Harris: Taylor's work ethic inspires
There are team leaders, and then there's Steelers cornerback Ike Taylor.
Unofficially, Taylor is the new go-to guy on defense, a high-energy shutdown corner whose animated passion on the field is second to none.
With Deshea Townsend, who turns 34 in September, playing nickel and dime back, Taylor has become the team's veteran starting corner.
Last month, Taylor restructured his contract to help the Steelers re-sign outside linebacker James Harrison to a $51.175 million deal, a franchise record for a defensive player.
Taylor is also tutoring William Gay, who is expected to start opposite Taylor at left corner. Taylor asked Gay to join him in Orlando, Fla., to train with speed and conditioning coach Tom Shaw, and Gay accepted.
At the conclusion of Sunday's mandatory three-day minicamp, Taylor and Gay made plans to return to Florida to train until voluntary workouts resume May 19-21. The two had been working out in Florida since the end of the first voluntary team practices prior to last week's NFL Draft.
With Shaw's help, Taylor ran a 4.18 40 at his college's pro day. Taylor's speed led the Steelers to draft him in the fourth round despite playing only one year at cornerback.
Gay, timed at 4.5 in college, is looking for an edge to run with the league's fastest receivers.
"He said anytime you want to work out, come down," said Gay, a fifth-round pick. "Going down there with Ike, a proven vet, being down there in the heat, that's what I like. We call that fourth-quarter heat. If you can battle through that, you can battle through anything."
The similarities between Taylor and Gay are striking.
Both players were late-round draft picks who had to battle their way into the starting lineup.
Taylor became a starter in 2005 in his third pro season when he replaced Chad Scott. Gay is set to replace departed free agent Bryant McFadden and become a starter in his third season.
"Your mind-set is different. They're game-planning you now," said Taylor, who turns 29 today. "It ain't like we're substituting and the other team is game-planning Ike and Troy (Polamalu). Now you're in the game plan — they're going to come at you. The game's on the line every play. If they feel like you've got a weakness, they're going to try to expose it. That's the difference between alternating and being a full-time starter."
Steelers third-round draft pick Keenan Lewis, a cornerback timed at 4.5 in college, should consult with Gay regarding his offseason workout schedule. Lewis trained with Taylor, a fellow New Orleans resident, in Florida prior to the draft.
As minicamp concluded Sunday, Lewis said he would return home and train with fellow third-round pick Mike Wallace, a wide receiver and another New Orleans native, rather than resume his training with Taylor.
Gay's advice to Lewis would be to change his plans.
"Last year, Ike told me to come down to Florida, but I had a trainer back home. This year, I had a great trainer for working out, but I wanted to get the work done on the field," Gay said. "Just going down there working with Ike, if I can learn and get better like him, I want to do that. Why not work with the No. 1 corner on the team?"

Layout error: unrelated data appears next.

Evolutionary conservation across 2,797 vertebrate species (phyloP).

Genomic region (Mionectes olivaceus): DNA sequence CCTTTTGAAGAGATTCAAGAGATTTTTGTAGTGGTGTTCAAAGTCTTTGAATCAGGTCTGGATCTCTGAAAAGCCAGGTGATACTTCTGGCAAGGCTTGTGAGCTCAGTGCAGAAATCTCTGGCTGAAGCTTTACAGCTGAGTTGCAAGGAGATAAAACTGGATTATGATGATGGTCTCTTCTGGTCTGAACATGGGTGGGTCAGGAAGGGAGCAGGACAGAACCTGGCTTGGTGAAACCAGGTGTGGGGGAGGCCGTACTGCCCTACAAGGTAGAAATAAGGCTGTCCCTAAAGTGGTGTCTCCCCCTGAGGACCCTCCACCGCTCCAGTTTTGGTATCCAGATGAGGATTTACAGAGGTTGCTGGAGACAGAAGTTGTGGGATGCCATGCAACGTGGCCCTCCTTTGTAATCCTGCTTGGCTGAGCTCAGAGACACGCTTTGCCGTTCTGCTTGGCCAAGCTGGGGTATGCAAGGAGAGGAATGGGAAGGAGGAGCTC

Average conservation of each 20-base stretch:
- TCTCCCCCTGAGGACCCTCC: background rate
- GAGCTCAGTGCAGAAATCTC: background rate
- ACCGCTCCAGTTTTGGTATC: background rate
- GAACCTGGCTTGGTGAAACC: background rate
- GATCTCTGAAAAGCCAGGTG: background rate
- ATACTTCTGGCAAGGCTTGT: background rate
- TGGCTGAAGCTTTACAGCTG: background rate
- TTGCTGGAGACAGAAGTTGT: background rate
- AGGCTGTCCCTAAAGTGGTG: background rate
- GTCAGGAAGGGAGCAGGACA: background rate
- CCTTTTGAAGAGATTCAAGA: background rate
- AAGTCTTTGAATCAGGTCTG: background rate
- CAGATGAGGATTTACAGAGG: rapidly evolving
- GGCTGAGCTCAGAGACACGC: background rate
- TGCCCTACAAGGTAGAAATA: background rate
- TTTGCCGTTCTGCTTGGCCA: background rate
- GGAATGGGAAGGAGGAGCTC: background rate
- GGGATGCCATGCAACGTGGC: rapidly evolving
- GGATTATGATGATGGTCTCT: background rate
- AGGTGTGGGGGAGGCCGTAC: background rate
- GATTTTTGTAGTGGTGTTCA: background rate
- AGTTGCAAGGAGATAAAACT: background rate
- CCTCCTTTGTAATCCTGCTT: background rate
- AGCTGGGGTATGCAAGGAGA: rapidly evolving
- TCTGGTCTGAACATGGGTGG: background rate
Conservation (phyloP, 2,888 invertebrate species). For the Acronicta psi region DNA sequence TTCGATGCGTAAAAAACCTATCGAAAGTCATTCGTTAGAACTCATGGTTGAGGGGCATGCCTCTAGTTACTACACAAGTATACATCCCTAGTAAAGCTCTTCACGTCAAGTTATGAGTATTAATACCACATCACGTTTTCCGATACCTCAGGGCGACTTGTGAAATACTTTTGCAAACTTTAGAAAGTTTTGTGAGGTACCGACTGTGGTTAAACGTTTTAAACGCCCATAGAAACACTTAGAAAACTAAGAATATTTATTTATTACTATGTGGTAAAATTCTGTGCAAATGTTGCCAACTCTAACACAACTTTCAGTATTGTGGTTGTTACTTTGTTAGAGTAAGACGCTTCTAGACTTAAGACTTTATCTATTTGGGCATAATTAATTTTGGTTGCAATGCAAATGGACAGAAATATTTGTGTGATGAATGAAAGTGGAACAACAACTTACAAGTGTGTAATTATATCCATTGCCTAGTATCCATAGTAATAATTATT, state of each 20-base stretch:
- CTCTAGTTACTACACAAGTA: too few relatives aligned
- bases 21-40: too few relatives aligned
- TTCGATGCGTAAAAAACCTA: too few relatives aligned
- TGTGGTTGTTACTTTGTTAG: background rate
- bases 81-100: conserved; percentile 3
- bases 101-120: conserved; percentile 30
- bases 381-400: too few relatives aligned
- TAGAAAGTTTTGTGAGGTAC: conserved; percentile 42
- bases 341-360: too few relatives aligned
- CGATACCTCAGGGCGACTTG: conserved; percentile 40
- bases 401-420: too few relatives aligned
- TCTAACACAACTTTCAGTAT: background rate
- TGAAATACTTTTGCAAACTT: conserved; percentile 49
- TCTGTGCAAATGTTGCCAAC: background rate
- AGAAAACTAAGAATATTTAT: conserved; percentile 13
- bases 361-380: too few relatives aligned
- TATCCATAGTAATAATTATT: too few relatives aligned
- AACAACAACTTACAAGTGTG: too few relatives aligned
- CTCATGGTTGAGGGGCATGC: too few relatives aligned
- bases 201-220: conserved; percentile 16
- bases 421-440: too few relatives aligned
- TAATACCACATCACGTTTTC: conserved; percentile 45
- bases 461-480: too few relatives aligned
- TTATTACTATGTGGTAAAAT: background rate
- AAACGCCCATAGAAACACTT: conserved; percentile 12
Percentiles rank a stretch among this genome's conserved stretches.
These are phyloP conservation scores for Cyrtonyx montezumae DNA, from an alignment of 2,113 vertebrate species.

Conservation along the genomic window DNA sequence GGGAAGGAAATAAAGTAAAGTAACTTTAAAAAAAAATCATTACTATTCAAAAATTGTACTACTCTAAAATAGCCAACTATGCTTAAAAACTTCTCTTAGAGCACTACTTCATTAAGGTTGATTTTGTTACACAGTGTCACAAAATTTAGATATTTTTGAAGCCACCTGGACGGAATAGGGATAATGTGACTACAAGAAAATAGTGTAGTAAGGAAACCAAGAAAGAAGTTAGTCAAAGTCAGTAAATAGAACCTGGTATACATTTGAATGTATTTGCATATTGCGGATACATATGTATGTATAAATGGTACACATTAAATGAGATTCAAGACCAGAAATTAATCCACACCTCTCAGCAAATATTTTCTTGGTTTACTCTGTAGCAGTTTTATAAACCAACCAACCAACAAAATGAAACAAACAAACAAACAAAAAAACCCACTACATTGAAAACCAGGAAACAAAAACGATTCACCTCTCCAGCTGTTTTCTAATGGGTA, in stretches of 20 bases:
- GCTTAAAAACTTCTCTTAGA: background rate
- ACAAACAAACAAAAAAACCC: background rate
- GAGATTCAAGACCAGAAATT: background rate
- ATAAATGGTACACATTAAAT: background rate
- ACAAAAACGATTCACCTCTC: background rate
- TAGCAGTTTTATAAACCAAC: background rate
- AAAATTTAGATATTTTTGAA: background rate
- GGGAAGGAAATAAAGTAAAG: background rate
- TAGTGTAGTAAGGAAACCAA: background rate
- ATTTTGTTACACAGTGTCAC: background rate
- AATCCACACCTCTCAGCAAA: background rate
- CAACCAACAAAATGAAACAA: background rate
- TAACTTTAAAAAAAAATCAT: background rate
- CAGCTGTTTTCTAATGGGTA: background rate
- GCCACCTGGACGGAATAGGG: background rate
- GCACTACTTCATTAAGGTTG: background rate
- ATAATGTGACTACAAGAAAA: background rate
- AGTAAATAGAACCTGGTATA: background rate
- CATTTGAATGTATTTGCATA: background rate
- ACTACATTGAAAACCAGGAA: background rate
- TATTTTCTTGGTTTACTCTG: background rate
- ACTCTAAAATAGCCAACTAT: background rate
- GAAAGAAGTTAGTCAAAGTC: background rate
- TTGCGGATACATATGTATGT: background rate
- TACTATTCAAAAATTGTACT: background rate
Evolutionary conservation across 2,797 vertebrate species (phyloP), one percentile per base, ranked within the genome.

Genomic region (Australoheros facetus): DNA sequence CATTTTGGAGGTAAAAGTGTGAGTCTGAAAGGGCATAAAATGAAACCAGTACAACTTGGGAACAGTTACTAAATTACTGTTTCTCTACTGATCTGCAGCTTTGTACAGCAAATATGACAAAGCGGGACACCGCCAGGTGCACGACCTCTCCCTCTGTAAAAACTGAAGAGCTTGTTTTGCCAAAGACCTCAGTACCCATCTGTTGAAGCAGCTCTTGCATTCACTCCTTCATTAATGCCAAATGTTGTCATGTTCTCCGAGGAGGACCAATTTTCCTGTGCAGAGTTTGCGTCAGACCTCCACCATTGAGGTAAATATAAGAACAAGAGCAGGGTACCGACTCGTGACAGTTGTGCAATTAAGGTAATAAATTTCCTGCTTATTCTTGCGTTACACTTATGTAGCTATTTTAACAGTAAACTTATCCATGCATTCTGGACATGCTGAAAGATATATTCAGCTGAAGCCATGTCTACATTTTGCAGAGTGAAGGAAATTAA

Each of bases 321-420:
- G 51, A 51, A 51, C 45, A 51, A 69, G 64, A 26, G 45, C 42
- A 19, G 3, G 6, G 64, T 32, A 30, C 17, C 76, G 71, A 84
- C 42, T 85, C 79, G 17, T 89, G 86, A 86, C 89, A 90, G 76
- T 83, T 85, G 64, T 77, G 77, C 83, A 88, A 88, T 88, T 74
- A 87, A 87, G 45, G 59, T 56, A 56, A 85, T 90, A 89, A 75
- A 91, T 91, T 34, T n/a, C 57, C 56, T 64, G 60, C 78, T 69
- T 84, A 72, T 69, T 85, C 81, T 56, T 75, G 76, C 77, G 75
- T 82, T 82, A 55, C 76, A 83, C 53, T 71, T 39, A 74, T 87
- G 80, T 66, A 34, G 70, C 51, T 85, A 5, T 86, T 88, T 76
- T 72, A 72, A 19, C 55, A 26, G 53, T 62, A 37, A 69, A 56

Show commenting policy
TribLive commenting policy
You are solely responsible for your comments and by using TribLive.com you agree to our Terms of Service.
We moderate comments. Our goal is to provide substantive commentary for a general readership. By screening submissions, we provide a space where readers can share intelligent and informed commentary that enhances the quality of our news and information.
While most comments will be posted if they are on-topic and not abusive, moderating decisions are subjective. We will make them as carefully and consistently as we can. Because of the volume of reader comments, we cannot review individual moderation decisions with readers.
We value thoughtful comments representing a range of views that make their point quickly and politely. We make an effort to protect discussions from repeated comments either by the same reader or different readers.
We follow the same standards for taste as the daily newspaper. A few things we won't tolerate: personal attacks, obscenity, vulgarity, profanity (including expletives and letters followed by dashes), commercial promotion, impersonations, incoherence, proselytizing and SHOUTING. Don't include URLs to Web sites.
We do not edit comments. They are either approved or deleted. We reserve the right to edit a comment that is quoted or excerpted in an article. In this case, we may fix spelling and punctuation.
We welcome strong opinions and criticism of our work, but we don't want comments to become bogged down with discussions of our policies and we will moderate accordingly.
We appreciate it when readers and people quoted in articles or blog posts point out errors of fact or emphasis and will investigate all assertions. But these suggestions should be sent via e-mail. To avoid distracting other readers, we won't publish comments that suggest a correction. Instead, corrections will be made in a blog post or in an article.
- Steelers notebook: Ex-Steeler Sanders living up to his word
- Linebacker Harrison coming along slowly since return to Steelers
- Play to watch: Colts, Luck like to confuse defenses
- Steelers notebook: Shazier returns just in time
- Steelers’ Adams delivers in pinch against Texans
- Steelers free safety Mitchell is still settling into role on defense
- Steelers dial up 2-point play for Brown’s TD toss
- Rossi: Middling Steelers must make a statement
- Nearing season’s midpoint, Steelers still have issues to sort out
- Steelers-Texans game changers: Bell’s 43-yard catch provides spark
- Starkey: Century mark beckons for Ben